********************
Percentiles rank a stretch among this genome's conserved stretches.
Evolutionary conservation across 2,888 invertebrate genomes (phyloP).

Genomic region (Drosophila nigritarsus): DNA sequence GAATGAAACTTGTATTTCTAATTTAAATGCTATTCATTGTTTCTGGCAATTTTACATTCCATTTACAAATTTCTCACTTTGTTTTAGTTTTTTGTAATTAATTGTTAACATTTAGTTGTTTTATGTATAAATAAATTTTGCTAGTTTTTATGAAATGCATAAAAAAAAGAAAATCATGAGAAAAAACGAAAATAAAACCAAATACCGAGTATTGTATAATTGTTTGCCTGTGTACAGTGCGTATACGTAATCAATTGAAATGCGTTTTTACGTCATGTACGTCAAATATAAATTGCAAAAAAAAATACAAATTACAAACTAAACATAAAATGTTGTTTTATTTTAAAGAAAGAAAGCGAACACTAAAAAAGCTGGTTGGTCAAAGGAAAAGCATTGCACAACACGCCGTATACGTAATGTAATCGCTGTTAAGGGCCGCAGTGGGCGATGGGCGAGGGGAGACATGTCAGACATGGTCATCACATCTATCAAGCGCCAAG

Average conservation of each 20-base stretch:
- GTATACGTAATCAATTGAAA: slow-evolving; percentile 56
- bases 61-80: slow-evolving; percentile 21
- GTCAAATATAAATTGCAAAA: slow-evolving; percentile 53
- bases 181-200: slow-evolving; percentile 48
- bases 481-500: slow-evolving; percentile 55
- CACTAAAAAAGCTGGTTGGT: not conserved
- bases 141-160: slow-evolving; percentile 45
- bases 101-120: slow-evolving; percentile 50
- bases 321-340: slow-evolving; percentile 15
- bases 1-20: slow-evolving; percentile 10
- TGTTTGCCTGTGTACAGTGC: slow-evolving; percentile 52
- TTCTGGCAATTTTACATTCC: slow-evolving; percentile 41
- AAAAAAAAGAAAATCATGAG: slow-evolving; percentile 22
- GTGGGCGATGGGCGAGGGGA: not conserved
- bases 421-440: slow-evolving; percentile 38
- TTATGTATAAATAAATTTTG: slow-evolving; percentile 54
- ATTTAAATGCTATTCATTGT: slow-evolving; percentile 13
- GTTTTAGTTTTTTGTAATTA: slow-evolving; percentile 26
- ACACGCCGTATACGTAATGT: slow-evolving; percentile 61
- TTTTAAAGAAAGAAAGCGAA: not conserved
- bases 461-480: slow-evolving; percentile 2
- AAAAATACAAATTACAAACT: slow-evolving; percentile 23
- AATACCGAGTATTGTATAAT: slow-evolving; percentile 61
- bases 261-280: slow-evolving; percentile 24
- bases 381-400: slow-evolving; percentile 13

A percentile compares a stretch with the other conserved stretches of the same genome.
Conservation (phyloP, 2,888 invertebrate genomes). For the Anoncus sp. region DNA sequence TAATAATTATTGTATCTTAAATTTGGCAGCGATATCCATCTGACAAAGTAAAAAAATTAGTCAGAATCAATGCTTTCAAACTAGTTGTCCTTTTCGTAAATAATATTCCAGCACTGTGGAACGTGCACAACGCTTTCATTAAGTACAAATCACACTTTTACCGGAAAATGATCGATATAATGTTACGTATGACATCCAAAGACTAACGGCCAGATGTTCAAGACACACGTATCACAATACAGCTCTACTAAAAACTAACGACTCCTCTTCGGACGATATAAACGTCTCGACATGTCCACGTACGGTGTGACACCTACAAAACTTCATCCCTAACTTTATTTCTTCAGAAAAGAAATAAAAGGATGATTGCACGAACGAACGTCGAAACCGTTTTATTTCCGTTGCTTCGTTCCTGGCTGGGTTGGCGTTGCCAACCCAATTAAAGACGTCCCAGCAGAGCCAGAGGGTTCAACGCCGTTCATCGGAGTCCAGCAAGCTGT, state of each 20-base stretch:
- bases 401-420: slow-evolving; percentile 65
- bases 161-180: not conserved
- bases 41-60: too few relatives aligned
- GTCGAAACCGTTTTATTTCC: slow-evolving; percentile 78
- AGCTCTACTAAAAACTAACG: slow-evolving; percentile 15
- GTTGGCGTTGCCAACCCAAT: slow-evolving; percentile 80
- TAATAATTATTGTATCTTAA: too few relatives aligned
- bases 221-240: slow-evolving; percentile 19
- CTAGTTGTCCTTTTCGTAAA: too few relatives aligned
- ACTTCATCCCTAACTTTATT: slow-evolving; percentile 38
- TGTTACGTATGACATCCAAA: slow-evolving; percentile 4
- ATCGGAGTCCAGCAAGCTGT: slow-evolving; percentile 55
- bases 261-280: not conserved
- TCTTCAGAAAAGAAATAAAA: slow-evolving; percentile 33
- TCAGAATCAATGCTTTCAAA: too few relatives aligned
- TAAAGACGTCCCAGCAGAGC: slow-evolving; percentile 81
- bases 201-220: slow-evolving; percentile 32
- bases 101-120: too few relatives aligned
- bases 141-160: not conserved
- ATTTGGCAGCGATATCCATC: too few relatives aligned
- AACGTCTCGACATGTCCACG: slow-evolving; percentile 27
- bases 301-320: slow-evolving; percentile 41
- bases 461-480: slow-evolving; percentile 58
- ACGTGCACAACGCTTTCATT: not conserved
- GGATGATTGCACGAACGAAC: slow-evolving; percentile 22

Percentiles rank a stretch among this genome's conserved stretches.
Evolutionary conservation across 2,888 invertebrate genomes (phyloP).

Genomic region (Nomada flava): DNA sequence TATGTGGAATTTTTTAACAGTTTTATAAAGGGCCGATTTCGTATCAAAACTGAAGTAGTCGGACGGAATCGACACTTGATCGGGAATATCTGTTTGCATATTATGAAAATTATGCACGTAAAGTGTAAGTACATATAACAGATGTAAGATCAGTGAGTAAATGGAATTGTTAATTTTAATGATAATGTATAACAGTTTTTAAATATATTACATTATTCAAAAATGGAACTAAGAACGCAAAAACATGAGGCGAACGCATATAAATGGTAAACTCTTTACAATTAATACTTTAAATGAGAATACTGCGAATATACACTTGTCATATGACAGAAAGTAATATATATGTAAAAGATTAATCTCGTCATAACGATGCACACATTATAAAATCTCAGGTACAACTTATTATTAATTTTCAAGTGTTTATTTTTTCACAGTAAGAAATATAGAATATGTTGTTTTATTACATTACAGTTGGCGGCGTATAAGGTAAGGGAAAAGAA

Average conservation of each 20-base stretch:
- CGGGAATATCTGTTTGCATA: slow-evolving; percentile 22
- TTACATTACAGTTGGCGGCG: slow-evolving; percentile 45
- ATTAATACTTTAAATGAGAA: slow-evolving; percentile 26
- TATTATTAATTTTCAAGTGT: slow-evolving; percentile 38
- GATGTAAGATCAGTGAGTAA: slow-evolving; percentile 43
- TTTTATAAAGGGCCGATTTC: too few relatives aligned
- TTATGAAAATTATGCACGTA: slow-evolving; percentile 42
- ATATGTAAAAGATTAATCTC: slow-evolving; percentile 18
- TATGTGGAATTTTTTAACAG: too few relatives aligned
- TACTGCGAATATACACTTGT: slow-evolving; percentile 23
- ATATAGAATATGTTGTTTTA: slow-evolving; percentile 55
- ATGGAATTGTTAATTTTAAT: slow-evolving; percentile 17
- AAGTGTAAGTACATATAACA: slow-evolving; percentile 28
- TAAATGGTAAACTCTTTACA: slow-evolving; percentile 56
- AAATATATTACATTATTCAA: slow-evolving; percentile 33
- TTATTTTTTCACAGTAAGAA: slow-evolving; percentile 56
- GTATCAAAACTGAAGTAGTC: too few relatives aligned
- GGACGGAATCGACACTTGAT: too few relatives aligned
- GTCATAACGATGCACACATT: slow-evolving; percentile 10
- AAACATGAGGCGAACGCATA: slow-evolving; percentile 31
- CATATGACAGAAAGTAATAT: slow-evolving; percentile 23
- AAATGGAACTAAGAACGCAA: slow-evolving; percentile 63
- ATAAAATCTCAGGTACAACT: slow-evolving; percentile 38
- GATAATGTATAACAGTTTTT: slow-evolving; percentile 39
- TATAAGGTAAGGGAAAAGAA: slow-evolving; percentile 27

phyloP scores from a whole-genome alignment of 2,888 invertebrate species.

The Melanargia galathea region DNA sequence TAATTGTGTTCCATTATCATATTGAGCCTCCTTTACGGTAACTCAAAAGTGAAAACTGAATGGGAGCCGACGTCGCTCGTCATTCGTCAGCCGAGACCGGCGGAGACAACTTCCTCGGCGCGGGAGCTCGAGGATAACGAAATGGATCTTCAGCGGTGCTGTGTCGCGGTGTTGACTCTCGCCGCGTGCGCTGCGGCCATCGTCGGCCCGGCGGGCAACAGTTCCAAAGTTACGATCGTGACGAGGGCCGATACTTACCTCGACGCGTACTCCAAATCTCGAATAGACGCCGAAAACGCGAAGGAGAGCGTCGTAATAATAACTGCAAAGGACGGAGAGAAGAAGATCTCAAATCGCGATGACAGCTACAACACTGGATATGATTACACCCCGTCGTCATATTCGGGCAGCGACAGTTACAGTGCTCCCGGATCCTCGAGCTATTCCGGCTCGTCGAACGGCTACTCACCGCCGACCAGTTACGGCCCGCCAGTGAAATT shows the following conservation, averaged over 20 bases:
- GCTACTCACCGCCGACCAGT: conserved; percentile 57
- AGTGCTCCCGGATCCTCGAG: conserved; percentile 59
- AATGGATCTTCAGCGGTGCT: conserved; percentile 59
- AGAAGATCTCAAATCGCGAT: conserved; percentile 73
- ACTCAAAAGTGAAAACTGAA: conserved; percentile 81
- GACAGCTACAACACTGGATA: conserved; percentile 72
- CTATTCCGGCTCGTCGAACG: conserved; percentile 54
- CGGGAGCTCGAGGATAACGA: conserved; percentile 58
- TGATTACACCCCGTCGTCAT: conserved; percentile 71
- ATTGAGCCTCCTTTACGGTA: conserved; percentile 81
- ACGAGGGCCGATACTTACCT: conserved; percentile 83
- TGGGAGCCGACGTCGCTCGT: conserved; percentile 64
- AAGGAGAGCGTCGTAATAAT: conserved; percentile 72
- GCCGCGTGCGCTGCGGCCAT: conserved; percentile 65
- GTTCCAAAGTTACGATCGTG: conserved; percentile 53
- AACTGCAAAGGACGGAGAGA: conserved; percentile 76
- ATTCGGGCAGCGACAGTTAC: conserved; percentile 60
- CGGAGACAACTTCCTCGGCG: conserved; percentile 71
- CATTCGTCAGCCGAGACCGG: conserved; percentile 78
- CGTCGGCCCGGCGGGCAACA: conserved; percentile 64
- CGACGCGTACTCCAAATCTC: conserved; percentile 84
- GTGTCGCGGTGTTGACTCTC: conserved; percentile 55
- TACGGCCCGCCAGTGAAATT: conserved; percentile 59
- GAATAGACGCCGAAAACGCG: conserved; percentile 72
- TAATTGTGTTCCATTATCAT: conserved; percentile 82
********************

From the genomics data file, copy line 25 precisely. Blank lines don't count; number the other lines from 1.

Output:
- bases 461-480: slow-evolving; percentile 2